WEEKLY UPDATES 10.19.18 – JEWISH NATIONAL FUND
Dear JNF Campaign Leaders:
2019 ANNUAL CAMPAIGN
We are only three weeks into our 2019 annual campaign and our momentum from 2018 continues. I couldn’t be more pleased with our fast start for 2019. We are up across the board and specifically:
- Major Gifts up 23% over the same time last year
- General Campaign up 31% over last year
- Community Campaign up 17% over the same date one year ago
As far as our progress toward our $1 Billion campaign, let’s have a drumroll please…. Our fast start has pushed us over $540 million! Really incredible.
And this is a great segue to the next topic….
If you have not already done so, please make your annual gift as soon as possible. Let’s have 100% participation among all our national and community leaders by the end of this month. Make your pledge today so you are counted. If you are attending the National Conference, you can make your gift in Phoenix. You can pay your pledge throughout the fiscal year. If you have already made your commitment for the 2019 annual campaign or are paying off a multi-year pledge, thank you!
I’m looking forward to seeing many of you in Phoenix next week for our national conference. This is THE event I look forward to most every year. It is empowering to be in a room with more than 1,000 pro-Israel supporters who share similar values. In advance, I want to congratulate the chairs of the conference, Toni Dusik and Marc Kelman, as well as the Phoenix host committee and the Phoenix professional staff under the leadership of Deb Rochford. With professional leadership by Yael Septee Kane and national event manager Amy Penchansky, this annual event has become one of the largest gatherings of Jewish leadership in the United States, and I hope you will join me in congratulating this great team when we are together next weekend.
Bruce K. Gould
President Elect and Vice President, Campaign
Travel & Tours Update
Alexander Muss High School in Israel
We were pleased to welcome the Jewish National Fund President's Society Mission to campus this week. They ate lunch with students, took a tour of campus, and met with our staff as well. Meanwhile, students from our Fall Semester session — Jack M. Barrack Hebrew Academy, and American Hebrew Academy — completed a three-day hike from the Mediterranean Sea to the Kinneret (Sea of Galilee) this week. Yam L’Yam, as it’s called, is considered a rite of passage for many Israelis. Mazal tov and yasher koach to our students who completed this achievement! Watch their video here.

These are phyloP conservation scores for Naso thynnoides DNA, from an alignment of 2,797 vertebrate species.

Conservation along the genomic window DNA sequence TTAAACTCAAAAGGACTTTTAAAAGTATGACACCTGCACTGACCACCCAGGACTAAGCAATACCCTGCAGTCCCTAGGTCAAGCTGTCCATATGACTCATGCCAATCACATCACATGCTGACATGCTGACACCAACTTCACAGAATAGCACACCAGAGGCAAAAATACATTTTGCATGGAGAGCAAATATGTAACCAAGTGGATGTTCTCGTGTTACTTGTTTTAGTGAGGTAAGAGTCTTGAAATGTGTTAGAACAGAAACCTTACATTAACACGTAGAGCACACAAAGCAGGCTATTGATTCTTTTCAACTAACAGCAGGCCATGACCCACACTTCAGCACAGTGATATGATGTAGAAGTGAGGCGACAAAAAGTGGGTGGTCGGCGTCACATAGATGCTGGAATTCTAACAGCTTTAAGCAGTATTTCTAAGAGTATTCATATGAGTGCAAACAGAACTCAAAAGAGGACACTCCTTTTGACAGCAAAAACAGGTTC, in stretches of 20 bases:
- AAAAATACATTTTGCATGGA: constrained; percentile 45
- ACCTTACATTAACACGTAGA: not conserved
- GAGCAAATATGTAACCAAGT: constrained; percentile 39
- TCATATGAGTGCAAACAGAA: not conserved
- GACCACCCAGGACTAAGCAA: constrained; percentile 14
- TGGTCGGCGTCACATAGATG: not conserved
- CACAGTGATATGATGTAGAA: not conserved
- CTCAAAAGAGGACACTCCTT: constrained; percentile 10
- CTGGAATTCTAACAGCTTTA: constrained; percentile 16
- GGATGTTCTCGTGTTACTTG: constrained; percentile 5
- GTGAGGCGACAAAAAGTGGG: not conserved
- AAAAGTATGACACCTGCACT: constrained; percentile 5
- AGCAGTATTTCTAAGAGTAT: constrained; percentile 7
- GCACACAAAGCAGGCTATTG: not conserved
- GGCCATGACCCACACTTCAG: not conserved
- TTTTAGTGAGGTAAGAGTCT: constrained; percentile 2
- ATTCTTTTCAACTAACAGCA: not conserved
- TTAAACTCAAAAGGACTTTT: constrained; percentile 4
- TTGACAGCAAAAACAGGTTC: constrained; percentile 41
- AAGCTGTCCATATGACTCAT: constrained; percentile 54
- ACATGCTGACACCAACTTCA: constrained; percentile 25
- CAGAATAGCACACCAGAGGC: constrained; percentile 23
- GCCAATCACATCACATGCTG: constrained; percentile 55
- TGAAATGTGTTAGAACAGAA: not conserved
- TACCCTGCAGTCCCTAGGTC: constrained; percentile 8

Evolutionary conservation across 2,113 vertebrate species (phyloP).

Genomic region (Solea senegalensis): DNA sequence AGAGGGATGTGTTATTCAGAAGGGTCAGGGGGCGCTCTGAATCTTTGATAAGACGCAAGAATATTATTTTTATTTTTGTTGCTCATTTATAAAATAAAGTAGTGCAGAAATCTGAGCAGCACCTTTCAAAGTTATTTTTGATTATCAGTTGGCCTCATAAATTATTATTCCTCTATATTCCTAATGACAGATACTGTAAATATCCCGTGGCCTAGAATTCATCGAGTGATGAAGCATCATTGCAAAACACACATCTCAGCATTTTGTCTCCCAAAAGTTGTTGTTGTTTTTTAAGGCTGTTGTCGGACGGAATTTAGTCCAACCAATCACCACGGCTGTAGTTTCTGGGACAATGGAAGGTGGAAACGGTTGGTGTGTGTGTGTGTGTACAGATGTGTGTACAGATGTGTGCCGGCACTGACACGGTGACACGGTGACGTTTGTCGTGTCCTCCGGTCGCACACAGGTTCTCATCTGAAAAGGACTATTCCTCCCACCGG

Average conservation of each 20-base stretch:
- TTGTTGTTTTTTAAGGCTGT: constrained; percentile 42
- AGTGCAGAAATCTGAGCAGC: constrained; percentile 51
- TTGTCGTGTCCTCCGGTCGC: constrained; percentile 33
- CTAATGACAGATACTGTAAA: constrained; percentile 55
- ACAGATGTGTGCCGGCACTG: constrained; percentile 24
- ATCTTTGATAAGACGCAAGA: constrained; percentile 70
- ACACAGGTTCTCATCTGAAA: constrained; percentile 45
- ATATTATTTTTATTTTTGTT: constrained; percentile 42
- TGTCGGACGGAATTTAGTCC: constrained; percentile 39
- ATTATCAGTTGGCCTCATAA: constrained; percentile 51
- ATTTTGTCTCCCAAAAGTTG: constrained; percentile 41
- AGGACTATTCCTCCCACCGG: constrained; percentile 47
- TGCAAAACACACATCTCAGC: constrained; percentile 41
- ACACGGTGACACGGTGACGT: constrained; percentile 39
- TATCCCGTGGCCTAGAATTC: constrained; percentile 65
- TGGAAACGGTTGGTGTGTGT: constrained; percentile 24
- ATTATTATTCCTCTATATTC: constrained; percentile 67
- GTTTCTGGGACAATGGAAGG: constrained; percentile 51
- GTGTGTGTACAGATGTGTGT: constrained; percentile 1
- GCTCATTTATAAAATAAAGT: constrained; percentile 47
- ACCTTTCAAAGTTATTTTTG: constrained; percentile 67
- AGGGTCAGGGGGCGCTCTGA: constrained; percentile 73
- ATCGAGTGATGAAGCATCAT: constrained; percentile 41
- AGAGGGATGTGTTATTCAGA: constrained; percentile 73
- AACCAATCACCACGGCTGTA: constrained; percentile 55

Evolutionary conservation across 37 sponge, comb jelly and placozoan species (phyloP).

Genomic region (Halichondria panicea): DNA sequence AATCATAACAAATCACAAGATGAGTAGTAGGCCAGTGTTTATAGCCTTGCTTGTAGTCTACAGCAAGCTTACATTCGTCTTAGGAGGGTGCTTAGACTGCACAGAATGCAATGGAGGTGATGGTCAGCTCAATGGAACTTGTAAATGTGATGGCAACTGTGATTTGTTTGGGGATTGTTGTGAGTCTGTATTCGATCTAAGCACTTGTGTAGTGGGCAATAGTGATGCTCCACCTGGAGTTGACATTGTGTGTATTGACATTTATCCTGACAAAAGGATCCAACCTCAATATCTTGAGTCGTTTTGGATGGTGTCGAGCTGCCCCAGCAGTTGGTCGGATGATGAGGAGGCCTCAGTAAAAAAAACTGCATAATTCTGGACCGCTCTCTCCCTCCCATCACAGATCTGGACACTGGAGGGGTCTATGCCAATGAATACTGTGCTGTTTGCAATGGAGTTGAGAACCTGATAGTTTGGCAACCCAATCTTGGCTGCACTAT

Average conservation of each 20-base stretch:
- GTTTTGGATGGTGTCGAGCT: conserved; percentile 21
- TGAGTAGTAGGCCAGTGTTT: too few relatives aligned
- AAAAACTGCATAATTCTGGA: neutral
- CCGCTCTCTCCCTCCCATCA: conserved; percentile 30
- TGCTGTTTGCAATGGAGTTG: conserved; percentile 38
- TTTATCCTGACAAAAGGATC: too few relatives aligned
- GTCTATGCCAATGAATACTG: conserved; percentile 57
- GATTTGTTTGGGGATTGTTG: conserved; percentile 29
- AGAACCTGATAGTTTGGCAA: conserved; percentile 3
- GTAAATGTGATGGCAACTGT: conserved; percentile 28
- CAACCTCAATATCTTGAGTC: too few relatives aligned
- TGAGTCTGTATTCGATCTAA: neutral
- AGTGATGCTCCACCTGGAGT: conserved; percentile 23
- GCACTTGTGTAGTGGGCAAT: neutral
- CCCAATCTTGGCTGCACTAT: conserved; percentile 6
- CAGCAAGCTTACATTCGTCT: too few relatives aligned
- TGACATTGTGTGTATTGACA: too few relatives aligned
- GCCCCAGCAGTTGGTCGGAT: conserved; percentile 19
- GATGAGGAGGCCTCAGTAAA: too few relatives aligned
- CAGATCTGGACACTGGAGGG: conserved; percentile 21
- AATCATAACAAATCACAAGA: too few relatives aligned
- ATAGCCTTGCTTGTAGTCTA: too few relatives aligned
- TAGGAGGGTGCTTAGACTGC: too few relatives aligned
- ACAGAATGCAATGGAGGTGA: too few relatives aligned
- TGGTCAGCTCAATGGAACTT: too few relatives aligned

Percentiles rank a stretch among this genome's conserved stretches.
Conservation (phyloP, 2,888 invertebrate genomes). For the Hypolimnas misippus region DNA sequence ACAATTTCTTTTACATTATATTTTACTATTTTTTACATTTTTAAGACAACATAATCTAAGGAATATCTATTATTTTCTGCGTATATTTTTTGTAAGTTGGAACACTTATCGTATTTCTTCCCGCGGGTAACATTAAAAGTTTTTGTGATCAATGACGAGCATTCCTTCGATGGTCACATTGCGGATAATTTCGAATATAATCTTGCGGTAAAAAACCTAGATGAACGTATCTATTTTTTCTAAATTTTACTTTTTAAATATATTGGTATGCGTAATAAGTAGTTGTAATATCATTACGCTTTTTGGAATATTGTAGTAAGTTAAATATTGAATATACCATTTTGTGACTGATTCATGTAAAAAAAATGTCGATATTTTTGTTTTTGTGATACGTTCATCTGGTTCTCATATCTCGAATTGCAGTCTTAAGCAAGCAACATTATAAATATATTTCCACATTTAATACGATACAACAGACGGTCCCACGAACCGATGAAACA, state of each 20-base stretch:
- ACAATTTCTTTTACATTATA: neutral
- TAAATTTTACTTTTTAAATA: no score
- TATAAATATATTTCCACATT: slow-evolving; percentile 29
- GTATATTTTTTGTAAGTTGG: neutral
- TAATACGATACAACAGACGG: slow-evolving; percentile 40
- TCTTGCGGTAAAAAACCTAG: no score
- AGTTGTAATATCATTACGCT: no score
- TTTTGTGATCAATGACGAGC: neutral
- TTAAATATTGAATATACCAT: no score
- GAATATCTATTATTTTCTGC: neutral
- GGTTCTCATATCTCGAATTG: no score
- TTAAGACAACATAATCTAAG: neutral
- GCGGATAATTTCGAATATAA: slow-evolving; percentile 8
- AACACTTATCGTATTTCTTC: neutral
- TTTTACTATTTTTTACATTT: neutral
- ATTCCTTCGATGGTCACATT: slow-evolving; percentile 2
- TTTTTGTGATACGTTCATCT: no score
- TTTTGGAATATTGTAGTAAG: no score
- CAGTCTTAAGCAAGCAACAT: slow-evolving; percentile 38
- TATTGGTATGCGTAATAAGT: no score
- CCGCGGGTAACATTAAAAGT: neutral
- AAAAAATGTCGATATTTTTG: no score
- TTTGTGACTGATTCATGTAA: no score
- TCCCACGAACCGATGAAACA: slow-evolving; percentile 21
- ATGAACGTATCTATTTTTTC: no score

Updates from Israel
Dedication at ALEH Negev-Nahalat Eran
This week, World Chairman Council donors Steve and Sharry Solomon visited ALEH Negev, where they were thanked for their generous contribution toward the garden at the new hospital facility.
Wikipedia Photo Contest at Israel’s Heritage Sites
During the month of September, the 7th annual Wikipedia Loves Heritage Sites Photo Contest took place at several of Israel’s heritage sites. This year’s competition was the largest yet, with the creation of a new Children’s Category. Tour guides were specially trained to coach contestants on how to use their smartphones to take high quality photographs for submission. Jewish National Fund partner Society for Preservation of Israel Historical Sites offered many more tours than in previous years for participants looking to take the winning shot of Israel’s heritage sites. Sites such as Sarona Visitor’s Center in Tel Aviv had many opportunities to capture the perfect shot on special tours. Winners will get the chance to ride in a hot air balloon over Tel Aviv! The contest, which lasted from September 9th to October 9th, is a great way to create more online resources about Israel’s heritage sites.